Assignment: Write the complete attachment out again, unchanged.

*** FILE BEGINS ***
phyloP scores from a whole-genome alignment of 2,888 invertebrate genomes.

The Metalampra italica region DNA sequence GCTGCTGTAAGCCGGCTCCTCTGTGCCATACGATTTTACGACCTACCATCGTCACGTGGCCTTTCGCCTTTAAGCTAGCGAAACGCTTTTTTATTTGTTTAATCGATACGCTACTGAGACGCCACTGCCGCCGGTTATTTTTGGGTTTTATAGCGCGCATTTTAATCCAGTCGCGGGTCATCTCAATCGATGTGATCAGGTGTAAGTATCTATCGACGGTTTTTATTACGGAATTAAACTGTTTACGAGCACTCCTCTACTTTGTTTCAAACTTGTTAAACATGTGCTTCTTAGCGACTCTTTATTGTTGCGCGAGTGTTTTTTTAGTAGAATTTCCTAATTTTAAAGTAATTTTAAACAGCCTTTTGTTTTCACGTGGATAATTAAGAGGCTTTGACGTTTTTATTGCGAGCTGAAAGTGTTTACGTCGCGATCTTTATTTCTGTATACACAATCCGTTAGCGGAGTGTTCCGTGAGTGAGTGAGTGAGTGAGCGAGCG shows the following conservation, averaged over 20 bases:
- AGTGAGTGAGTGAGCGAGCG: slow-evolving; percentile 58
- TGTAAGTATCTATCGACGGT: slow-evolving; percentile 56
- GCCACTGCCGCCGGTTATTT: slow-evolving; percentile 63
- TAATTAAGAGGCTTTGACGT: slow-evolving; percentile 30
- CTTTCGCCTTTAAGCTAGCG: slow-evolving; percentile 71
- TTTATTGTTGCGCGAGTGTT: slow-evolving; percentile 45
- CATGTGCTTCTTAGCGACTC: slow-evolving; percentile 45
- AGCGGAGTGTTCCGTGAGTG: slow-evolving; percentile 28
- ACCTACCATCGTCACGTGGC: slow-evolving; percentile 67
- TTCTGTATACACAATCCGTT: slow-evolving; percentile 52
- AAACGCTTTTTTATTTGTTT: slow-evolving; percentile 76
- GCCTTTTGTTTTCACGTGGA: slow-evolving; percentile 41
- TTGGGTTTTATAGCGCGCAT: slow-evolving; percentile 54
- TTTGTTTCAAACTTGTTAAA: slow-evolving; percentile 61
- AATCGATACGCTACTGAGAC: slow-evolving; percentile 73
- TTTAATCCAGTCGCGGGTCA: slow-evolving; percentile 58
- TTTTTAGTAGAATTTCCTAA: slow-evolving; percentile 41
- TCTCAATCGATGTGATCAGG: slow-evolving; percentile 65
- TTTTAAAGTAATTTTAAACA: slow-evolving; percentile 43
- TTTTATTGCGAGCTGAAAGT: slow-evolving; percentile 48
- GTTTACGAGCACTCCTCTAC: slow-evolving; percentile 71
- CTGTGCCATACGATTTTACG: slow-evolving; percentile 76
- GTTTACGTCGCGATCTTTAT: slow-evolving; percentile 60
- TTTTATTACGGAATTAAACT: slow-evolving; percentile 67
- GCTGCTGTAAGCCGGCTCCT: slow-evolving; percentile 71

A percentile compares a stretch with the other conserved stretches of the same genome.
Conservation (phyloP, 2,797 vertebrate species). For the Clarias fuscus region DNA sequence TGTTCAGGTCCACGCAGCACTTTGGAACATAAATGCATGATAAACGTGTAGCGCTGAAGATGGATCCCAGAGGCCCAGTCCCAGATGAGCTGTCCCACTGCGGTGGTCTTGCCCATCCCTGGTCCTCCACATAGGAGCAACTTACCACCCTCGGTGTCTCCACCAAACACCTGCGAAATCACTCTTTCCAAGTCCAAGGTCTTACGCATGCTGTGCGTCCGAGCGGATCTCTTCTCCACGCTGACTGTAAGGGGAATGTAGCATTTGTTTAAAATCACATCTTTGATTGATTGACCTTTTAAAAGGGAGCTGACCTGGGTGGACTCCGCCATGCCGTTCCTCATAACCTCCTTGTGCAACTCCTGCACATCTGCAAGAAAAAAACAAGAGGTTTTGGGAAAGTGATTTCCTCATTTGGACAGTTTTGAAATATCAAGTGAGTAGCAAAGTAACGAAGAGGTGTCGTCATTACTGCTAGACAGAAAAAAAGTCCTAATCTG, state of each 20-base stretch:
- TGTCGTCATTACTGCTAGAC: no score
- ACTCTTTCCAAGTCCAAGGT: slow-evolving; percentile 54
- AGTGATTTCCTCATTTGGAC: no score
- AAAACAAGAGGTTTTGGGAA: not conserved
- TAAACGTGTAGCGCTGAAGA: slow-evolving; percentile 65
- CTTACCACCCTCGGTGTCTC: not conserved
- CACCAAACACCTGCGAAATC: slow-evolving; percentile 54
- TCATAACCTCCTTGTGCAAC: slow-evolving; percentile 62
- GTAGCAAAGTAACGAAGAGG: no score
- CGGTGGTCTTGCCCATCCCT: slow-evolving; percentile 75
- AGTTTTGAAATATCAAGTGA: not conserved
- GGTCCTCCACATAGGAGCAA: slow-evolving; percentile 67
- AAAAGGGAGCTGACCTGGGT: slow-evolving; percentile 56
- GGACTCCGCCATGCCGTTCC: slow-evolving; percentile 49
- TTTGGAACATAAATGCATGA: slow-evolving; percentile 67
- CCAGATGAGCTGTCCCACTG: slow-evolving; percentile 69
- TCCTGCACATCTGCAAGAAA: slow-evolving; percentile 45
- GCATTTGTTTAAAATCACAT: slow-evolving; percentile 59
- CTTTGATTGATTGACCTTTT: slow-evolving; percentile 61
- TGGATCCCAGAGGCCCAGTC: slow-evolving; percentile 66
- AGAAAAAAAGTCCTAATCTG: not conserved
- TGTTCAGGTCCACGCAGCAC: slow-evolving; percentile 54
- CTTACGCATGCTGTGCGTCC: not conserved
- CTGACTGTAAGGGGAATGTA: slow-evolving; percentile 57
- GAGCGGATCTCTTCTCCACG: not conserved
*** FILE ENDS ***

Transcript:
phyloP scores from a whole-genome alignment of 2,888 invertebrate genomes.

The Metalampra italica region DNA sequence GCTGCTGTAAGCCGGCTCCTCTGTGCCATACGATTTTACGACCTACCATCGTCACGTGGCCTTTCGCCTTTAAGCTAGCGAAACGCTTTTTTATTTGTTTAATCGATACGCTACTGAGACGCCACTGCCGCCGGTTATTTTTGGGTTTTATAGCGCGCATTTTAATCCAGTCGCGGGTCATCTCAATCGATGTGATCAGGTGTAAGTATCTATCGACGGTTTTTATTACGGAATTAAACTGTTTACGAGCACTCCTCTACTTTGTTTCAAACTTGTTAAACATGTGCTTCTTAGCGACTCTTTATTGTTGCGCGAGTGTTTTTTTAGTAGAATTTCCTAATTTTAAAGTAATTTTAAACAGCCTTTTGTTTTCACGTGGATAATTAAGAGGCTTTGACGTTTTTATTGCGAGCTGAAAGTGTTTACGTCGCGATCTTTATTTCTGTATACACAATCCGTTAGCGGAGTGTTCCGTGAGTGAGTGAGTGAGTGAGCGAGCG shows the following conservation, averaged over 20 bases:
- AGTGAGTGAGTGAGCGAGCG: slow-evolving; percentile 58
- TGTAAGTATCTATCGACGGT: slow-evolving; percentile 56
- GCCACTGCCGCCGGTTATTT: slow-evolving; percentile 63
- TAATTAAGAGGCTTTGACGT: slow-evolving; percentile 30
- CTTTCGCCTTTAAGCTAGCG: slow-evolving; percentile 71
- TTTATTGTTGCGCGAGTGTT: slow-evolving; percentile 45
- CATGTGCTTCTTAGCGACTC: slow-evolving; percentile 45
- AGCGGAGTGTTCCGTGAGTG: slow-evolving; percentile 28
- ACCTACCATCGTCACGTGGC: slow-evolving; percentile 67
- TTCTGTATACACAATCCGTT: slow-evolving; percentile 52
- AAACGCTTTTTTATTTGTTT: slow-evolving; percentile 76
- GCCTTTTGTTTTCACGTGGA: slow-evolving; percentile 41
- TTGGGTTTTATAGCGCGCAT: slow-evolving; percentile 54
- TTTGTTTCAAACTTGTTAAA: slow-evolving; percentile 61
- AATCGATACGCTACTGAGAC: slow-evolving; percentile 73
- TTTAATCCAGTCGCGGGTCA: slow-evolving; percentile 58
- TTTTTAGTAGAATTTCCTAA: slow-evolving; percentile 41
- TCTCAATCGATGTGATCAGG: slow-evolving; percentile 65
- TTTTAAAGTAATTTTAAACA: slow-evolving; percentile 43
- TTTTATTGCGAGCTGAAAGT: slow-evolving; percentile 48
- GTTTACGAGCACTCCTCTAC: slow-evolving; percentile 71
- CTGTGCCATACGATTTTACG: slow-evolving; percentile 76
- GTTTACGTCGCGATCTTTAT: slow-evolving; percentile 60
- TTTTATTACGGAATTAAACT: slow-evolving; percentile 67
- GCTGCTGTAAGCCGGCTCCT: slow-evolving; percentile 71

A percentile compares a stretch with the other conserved stretches of the same genome.
Conservation (phyloP, 2,797 vertebrate species). For the Clarias fuscus region DNA sequence TGTTCAGGTCCACGCAGCACTTTGGAACATAAATGCATGATAAACGTGTAGCGCTGAAGATGGATCCCAGAGGCCCAGTCCCAGATGAGCTGTCCCACTGCGGTGGTCTTGCCCATCCCTGGTCCTCCACATAGGAGCAACTTACCACCCTCGGTGTCTCCACCAAACACCTGCGAAATCACTCTTTCCAAGTCCAAGGTCTTACGCATGCTGTGCGTCCGAGCGGATCTCTTCTCCACGCTGACTGTAAGGGGAATGTAGCATTTGTTTAAAATCACATCTTTGATTGATTGACCTTTTAAAAGGGAGCTGACCTGGGTGGACTCCGCCATGCCGTTCCTCATAACCTCCTTGTGCAACTCCTGCACATCTGCAAGAAAAAAACAAGAGGTTTTGGGAAAGTGATTTCCTCATTTGGACAGTTTTGAAATATCAAGTGAGTAGCAAAGTAACGAAGAGGTGTCGTCATTACTGCTAGACAGAAAAAAAGTCCTAATCTG, state of each 20-base stretch:
- TGTCGTCATTACTGCTAGAC: no score
- ACTCTTTCCAAGTCCAAGGT: slow-evolving; percentile 54
- AGTGATTTCCTCATTTGGAC: no score
- AAAACAAGAGGTTTTGGGAA: not conserved
- TAAACGTGTAGCGCTGAAGA: slow-evolving; percentile 65
- CTTACCACCCTCGGTGTCTC: not conserved
- CACCAAACACCTGCGAAATC: slow-evolving; percentile 54
- TCATAACCTCCTTGTGCAAC: slow-evolving; percentile 62
- GTAGCAAAGTAACGAAGAGG: no score
- CGGTGGTCTTGCCCATCCCT: slow-evolving; percentile 75
- AGTTTTGAAATATCAAGTGA: not conserved
- GGTCCTCCACATAGGAGCAA: slow-evolving; percentile 67
- AAAAGGGAGCTGACCTGGGT: slow-evolving; percentile 56
- GGACTCCGCCATGCCGTTCC: slow-evolving; percentile 49
- TTTGGAACATAAATGCATGA: slow-evolving; percentile 67
- CCAGATGAGCTGTCCCACTG: slow-evolving; percentile 69
- TCCTGCACATCTGCAAGAAA: slow-evolving; percentile 45
- GCATTTGTTTAAAATCACAT: slow-evolving; percentile 59
- CTTTGATTGATTGACCTTTT: slow-evolving; percentile 61
- TGGATCCCAGAGGCCCAGTC: slow-evolving; percentile 66
- AGAAAAAAAGTCCTAATCTG: not conserved
- TGTTCAGGTCCACGCAGCAC: slow-evolving; percentile 54
- CTTACGCATGCTGTGCGTCC: not conserved
- CTGACTGTAAGGGGAATGTA: slow-evolving; percentile 57
- GAGCGGATCTCTTCTCCACG: not conserved